Raids, Riots, and Gay Liberation in San Francisco
Exploring the development of San Francisco's LGBT community, 1933-1966, through sites of protest, resistance, celebration, and solidarity.
This is the former location of the famed North Beach bar and nightclub, Finocchio's. Named for or its owner Joseph Finocchio (which incidentally is a common name in Italian that translates to “fennel,” but is also often used as a homophobic slur). The club was in operation from the early 1930s until the 1990s, beginning first as a speakeasy. The establishment eventually grew into one of the most popular nightclubs, and a tourist destination, largely due to its famed drag performances. The club operated until 1999, making Finocchio's one of the earliest and longest-lasting establishments in San Francisco.
Still in operation today, Li Po was a “discreet” Chinatown gay bar that survived the raids of the World War II era, and often served as a refuge from raids at nearby bars. Beginning around the turn of the century, Chinatown became a key part of the growing tourism industry in San Francisco. As with venues like Finochhio’s, many Chinatown establishments combined a growing America fascination with the "exotic," popularization of female impersonation in bars and nightclubs, and racialized entertainment that flourished in venues like Finocchio’s. The Li Po and other establishments in Chinatown, the Tenderloin, and North Beach became the center of wartime “vice crackdowns” in which many gay bars in the area were raided and temporarily or permanently closed.
With a long history as a site of several different bars, speakeasies, and bohemian hangouts, this building housed the two connected bars Tommy’s Place/12 Adler Place from 1952-1954 (the current establishment in this building has been open since 1968, Specs' Twelve Adler Museum Café, itself an historic San Francisco institution). Eleanor “Tommy” F. Vasu opened the bar originally in 1948 at 299 Broadway (Tommy’s 299), before opening at this location in 1952. It was one of several bars in the North Beach neighborhood to open during the late 40s and early 50s that served a largely lesbian (often gay male as well) clientele. In contrast to the tenuous acceptance openly queer establishments held in the San Francisco of the 1930s-40s, a crackdown began as a result of the growing moral panic of the early Cold War/McCarthy era (sometimes referred to as the “Lavender Scare”). In a 1954 police raid, the two bars became a flashpoint in this growing conflict. A well-publicized scandal followed, and later, a U.S. Senate subcommittee investigation on juvenile delinquency in San Francisco.
Not to be confused with The Black Cat of Los Angeles (site of a landmark gay rights protest in 1967), the Black Cat bar was a bar and club located here from 1906-1964. The bar garnered an increasingly gay and tourist clientele beginning in the war years, leading to a raid in 1949. A 1951 State Supreme Court case over its liquor license was one of the earliest cases establishing legal protections for LGBT Americans. In the years following, spurred in particular by the performances of José Sarria, who later went on to be the first openly gay candidate for public office in the United States. The Black Cat is a key example of how the gay public spaces became an integral part of the queer community in San Francisco.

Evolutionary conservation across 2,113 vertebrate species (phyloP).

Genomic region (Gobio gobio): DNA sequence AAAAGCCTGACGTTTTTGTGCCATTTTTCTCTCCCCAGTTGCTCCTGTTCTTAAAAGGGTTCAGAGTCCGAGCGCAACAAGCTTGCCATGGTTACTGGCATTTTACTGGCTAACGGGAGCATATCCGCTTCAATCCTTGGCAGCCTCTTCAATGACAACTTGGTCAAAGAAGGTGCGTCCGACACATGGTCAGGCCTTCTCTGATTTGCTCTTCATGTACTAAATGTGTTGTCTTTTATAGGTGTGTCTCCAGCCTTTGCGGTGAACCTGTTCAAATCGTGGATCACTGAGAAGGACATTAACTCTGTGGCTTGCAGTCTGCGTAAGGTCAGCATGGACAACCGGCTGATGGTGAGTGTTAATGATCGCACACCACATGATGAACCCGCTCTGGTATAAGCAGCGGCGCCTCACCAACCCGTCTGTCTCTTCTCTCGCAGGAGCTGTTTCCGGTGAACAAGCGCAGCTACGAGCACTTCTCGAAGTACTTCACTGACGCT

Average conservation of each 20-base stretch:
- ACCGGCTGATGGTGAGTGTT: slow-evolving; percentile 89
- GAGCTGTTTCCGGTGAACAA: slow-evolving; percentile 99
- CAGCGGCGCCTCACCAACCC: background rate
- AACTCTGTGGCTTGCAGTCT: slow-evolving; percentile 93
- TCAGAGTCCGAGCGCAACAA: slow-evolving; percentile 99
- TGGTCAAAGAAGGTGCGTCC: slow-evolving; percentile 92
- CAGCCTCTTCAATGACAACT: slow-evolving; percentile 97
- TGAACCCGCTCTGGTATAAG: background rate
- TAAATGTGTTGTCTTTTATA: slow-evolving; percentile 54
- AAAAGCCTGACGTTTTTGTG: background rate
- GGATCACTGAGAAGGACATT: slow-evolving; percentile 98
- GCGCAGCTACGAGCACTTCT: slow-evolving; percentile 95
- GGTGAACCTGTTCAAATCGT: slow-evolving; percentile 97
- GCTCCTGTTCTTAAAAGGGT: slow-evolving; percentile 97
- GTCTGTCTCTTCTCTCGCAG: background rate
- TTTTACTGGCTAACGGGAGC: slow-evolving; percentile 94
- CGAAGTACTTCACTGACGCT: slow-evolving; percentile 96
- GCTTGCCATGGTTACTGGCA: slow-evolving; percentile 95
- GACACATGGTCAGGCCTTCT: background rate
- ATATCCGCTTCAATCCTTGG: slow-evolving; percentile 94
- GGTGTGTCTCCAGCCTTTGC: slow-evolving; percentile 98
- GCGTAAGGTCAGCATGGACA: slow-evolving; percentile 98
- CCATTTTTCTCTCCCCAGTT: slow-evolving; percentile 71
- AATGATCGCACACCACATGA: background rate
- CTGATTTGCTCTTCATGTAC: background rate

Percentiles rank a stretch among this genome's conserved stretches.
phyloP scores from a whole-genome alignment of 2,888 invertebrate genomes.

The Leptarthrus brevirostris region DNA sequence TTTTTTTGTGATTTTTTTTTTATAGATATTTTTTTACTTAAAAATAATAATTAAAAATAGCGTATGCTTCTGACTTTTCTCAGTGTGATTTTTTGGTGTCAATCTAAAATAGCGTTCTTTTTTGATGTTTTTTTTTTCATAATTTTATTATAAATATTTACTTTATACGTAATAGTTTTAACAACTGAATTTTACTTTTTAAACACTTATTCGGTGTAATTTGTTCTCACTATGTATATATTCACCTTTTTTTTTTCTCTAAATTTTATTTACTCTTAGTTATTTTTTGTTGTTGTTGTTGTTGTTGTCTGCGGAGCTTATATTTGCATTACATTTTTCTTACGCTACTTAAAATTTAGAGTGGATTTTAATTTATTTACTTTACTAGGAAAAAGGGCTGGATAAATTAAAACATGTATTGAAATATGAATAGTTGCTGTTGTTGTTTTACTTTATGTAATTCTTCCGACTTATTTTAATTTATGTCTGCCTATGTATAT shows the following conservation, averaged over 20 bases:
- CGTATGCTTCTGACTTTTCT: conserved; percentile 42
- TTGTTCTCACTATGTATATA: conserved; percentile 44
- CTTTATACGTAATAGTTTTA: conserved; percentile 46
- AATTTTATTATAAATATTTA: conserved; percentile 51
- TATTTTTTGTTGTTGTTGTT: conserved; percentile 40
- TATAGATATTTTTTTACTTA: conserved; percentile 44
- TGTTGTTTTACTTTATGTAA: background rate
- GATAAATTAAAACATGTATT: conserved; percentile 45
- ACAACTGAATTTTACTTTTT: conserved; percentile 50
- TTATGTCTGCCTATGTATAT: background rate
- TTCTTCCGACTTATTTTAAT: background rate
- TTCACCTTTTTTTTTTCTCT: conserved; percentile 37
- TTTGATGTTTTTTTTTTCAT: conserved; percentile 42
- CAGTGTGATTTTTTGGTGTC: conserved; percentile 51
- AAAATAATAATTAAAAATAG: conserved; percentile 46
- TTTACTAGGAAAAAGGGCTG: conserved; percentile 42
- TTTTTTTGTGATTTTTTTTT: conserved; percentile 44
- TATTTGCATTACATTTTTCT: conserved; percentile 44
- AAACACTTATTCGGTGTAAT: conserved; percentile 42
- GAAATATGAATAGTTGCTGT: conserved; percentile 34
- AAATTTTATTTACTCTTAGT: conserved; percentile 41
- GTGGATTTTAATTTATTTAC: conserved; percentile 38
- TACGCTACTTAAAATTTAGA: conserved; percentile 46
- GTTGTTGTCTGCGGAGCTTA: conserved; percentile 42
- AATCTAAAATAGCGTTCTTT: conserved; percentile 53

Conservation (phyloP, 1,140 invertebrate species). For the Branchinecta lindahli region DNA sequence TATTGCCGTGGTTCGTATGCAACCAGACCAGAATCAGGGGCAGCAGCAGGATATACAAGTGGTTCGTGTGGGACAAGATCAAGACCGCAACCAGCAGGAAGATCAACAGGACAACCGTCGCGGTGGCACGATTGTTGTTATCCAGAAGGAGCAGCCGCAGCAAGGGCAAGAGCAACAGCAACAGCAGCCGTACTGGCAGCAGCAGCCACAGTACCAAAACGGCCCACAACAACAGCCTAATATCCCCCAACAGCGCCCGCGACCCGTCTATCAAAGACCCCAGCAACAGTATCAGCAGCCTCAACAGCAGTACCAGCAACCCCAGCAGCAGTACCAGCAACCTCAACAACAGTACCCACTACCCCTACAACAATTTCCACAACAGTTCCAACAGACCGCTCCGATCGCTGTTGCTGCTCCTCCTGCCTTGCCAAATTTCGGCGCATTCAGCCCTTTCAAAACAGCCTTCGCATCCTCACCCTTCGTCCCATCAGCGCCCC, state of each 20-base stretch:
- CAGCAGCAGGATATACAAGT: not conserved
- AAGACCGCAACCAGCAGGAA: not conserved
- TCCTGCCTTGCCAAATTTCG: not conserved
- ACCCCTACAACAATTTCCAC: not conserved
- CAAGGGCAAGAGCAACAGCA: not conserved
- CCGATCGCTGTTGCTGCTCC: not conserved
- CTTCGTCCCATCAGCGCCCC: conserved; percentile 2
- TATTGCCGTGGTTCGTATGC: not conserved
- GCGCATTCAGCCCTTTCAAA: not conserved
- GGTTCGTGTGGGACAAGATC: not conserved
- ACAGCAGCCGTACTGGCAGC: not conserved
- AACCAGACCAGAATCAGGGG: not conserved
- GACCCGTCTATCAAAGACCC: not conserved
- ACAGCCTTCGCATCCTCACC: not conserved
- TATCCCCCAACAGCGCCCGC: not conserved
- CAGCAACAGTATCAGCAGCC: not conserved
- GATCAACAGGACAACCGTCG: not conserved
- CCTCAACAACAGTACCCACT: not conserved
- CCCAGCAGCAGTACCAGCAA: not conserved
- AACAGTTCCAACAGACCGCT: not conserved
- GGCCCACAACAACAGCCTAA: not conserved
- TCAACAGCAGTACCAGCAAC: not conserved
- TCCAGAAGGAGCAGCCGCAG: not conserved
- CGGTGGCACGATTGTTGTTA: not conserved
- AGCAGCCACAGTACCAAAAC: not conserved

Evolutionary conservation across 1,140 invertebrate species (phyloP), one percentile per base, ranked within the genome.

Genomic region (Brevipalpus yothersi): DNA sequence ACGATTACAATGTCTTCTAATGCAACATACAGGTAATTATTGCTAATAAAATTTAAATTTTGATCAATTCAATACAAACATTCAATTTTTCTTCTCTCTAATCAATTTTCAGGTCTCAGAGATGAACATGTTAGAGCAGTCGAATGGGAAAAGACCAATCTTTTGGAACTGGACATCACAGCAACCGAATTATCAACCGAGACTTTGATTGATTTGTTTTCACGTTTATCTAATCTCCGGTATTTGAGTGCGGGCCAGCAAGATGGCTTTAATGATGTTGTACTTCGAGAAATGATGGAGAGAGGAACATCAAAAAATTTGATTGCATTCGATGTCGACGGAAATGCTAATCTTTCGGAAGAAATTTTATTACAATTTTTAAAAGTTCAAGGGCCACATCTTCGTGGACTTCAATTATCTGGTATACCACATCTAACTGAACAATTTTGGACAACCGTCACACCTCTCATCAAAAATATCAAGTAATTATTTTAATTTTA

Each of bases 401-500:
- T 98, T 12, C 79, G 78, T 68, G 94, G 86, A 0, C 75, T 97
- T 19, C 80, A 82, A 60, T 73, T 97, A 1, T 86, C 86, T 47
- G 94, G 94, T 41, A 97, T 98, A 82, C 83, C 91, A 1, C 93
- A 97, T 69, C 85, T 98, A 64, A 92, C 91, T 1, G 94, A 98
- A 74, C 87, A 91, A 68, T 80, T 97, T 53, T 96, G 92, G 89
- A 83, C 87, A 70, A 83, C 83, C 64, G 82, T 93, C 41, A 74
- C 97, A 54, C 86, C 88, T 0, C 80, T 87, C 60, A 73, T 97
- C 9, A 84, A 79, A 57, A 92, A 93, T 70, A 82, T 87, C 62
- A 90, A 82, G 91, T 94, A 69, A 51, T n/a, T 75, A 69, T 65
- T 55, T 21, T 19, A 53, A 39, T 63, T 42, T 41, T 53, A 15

In August 1966, The Compton's Cafeteria Riot marked an important date in the civil rights movement in the United States. The conflict erupted into violence during an aggressive police effort to close the establishment of Compton’s Cafeteria, a popular, 24-hour spot frequented by LGBTQ (lesbian, gay, bisexual, transgender, and queer) patrons. Though largely forgotten, and not holding the same place in queer history as events like the Stonewall Riots in New York a few years later, it was nevertheless an important moment in San Francisco gay history because of the patrons’ violent response. It can be seen as a flashpoint, an eruption after years of conflict, resentment, and community. Compton’s Cafeteria no longer exists. The building remains on-site and at one time housed the Oshun Center - a women’s clinic that offered free care.
In late 1964, several homophile organizations collaborated to organize a fundraising ball for the Council on Religion and the Homosexual (CRH), an organization of LGBT activists, lawyers, and, progressive church leaders, which took place in the California Hall Building on New Year’s Day 1965. Despite a seeming agreement that the ball would go on undisturbed, a large police task force showed up to raid the event and harass the attendees. The event is noteworthy for the unprecedented cooperation among LGBT rights groups, and the public attention it brought to police mistreatment of LGBT people in San Francisco. It was a turning point in San Francisco's gay history, leading to several concrete changes in policing, a coming together of various organizations, and greater public awareness of police treatment of the LGBT community in the city.